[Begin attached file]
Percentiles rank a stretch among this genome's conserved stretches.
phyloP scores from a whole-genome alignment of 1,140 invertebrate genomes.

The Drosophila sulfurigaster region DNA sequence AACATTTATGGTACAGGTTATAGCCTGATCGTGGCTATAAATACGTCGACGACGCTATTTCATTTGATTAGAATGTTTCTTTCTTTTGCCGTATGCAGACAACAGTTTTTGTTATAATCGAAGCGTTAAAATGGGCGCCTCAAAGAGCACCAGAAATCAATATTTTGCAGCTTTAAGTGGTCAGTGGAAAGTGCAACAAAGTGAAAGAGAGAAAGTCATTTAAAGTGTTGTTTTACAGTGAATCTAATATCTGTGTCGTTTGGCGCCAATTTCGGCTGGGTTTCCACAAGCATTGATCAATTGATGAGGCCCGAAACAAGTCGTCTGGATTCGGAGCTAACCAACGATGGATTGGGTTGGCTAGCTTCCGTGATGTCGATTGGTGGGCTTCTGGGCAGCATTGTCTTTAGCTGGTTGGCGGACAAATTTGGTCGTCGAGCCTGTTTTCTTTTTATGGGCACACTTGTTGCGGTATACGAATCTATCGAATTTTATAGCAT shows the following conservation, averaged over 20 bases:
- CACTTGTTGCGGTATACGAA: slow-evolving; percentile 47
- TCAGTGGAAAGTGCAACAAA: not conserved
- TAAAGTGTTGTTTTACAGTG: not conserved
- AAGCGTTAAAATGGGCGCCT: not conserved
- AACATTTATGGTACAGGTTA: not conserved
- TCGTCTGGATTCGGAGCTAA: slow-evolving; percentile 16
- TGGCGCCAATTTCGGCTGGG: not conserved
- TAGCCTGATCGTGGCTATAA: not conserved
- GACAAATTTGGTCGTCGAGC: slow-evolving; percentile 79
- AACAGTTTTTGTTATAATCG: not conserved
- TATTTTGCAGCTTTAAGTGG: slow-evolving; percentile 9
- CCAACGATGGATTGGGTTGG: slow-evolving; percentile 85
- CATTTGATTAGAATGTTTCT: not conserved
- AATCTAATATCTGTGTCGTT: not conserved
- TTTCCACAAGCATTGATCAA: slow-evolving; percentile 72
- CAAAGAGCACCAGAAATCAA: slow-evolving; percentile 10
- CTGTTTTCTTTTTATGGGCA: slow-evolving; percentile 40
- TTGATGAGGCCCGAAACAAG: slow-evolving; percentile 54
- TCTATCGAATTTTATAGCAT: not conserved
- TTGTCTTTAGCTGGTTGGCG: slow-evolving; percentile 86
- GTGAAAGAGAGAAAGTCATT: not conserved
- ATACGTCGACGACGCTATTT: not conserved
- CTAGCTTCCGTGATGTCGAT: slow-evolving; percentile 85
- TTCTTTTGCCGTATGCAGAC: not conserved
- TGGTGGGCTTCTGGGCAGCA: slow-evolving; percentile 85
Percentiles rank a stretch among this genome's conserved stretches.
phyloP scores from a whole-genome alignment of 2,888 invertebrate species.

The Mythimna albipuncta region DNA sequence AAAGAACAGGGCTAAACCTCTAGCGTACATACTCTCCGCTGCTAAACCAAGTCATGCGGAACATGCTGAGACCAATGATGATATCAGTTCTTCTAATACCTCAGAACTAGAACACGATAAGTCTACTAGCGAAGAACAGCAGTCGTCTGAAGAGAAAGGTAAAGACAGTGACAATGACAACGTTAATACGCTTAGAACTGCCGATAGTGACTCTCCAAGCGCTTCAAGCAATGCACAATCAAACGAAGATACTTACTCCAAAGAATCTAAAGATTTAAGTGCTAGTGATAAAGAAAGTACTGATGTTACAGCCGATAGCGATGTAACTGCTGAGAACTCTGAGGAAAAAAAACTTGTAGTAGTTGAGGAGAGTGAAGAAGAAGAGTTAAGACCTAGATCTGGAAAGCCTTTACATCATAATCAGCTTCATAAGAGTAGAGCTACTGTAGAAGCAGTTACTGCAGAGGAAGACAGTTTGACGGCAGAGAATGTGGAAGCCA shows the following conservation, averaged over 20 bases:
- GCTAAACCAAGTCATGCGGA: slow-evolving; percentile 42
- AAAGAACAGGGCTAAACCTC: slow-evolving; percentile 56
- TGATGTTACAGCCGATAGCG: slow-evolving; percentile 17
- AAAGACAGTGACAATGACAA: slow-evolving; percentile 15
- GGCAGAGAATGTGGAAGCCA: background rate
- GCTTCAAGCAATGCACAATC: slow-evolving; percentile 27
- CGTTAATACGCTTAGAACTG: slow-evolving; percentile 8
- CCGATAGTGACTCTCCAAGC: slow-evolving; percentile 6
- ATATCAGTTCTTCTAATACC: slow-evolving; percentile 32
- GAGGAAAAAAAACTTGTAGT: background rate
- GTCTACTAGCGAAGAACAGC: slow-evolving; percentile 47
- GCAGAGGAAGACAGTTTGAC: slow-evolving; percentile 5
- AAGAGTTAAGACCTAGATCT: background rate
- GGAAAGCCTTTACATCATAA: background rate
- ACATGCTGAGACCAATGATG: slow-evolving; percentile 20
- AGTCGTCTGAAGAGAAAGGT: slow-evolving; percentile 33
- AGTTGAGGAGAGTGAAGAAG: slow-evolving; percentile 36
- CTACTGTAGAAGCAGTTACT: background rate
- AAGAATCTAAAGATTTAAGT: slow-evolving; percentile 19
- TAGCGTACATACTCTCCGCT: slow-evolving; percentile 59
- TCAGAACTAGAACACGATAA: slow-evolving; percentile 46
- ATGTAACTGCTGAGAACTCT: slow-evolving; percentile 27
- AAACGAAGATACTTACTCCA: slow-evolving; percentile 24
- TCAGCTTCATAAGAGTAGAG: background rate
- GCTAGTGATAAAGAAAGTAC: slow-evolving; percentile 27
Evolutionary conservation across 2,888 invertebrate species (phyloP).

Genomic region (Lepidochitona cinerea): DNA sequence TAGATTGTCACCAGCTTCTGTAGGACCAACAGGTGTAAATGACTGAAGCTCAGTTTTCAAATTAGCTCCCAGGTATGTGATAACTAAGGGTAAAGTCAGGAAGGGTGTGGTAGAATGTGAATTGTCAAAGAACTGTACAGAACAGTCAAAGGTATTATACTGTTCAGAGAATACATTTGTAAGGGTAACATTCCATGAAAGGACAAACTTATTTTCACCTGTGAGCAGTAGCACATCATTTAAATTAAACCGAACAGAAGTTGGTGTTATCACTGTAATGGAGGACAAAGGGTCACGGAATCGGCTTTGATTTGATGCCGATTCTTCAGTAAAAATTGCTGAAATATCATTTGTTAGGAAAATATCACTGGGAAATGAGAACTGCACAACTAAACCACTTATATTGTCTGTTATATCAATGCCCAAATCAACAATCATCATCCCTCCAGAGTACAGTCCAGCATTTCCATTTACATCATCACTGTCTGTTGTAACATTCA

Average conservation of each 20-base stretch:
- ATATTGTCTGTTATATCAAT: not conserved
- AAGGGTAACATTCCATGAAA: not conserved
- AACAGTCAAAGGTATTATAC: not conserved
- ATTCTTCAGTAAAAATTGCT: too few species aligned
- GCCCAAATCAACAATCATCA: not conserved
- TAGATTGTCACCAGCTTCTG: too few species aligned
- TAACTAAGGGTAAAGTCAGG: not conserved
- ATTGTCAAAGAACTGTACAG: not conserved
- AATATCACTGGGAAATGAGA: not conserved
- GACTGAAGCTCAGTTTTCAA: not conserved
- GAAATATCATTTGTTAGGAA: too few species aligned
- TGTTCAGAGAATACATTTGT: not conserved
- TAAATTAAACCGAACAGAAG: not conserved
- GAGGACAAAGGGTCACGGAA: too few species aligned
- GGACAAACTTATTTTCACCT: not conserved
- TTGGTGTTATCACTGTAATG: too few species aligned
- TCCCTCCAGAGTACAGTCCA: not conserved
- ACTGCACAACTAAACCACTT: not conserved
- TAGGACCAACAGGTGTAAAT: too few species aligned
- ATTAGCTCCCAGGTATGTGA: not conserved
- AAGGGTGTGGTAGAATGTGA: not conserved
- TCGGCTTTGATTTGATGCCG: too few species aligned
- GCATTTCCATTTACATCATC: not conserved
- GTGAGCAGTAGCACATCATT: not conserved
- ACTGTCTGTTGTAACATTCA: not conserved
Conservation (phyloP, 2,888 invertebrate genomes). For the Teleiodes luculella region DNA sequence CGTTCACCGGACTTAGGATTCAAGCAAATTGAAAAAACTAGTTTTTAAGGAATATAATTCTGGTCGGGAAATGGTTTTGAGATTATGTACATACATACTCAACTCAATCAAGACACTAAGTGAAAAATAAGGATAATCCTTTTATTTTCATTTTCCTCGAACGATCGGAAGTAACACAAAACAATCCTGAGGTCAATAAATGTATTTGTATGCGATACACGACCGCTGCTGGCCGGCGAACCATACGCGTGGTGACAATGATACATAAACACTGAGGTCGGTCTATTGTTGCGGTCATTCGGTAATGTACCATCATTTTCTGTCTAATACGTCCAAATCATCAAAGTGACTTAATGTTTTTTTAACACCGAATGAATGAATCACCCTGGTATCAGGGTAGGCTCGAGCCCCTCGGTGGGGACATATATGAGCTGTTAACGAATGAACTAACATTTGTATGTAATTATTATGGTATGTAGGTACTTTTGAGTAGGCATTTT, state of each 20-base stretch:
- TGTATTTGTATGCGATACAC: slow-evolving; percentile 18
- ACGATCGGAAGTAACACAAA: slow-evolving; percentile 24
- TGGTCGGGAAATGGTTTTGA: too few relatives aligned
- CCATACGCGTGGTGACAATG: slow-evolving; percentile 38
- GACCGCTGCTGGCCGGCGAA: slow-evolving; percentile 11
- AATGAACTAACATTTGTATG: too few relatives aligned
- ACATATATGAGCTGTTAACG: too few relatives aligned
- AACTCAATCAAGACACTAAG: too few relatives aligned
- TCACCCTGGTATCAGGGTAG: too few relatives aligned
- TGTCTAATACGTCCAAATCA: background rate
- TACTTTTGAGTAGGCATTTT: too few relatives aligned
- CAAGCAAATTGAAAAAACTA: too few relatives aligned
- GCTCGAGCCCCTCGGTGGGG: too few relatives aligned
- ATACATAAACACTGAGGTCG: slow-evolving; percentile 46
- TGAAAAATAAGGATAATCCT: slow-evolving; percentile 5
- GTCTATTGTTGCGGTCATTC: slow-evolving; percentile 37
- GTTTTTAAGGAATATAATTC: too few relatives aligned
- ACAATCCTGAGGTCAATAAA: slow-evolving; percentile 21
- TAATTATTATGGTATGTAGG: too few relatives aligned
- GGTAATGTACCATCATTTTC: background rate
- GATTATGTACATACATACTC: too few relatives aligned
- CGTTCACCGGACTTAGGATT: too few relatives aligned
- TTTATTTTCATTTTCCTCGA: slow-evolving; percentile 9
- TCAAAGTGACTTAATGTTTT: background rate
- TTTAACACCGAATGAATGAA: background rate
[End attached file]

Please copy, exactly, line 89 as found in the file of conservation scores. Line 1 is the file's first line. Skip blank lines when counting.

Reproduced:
- CCATACGCGTGGTGACAATG: slow-evolving; percentile 38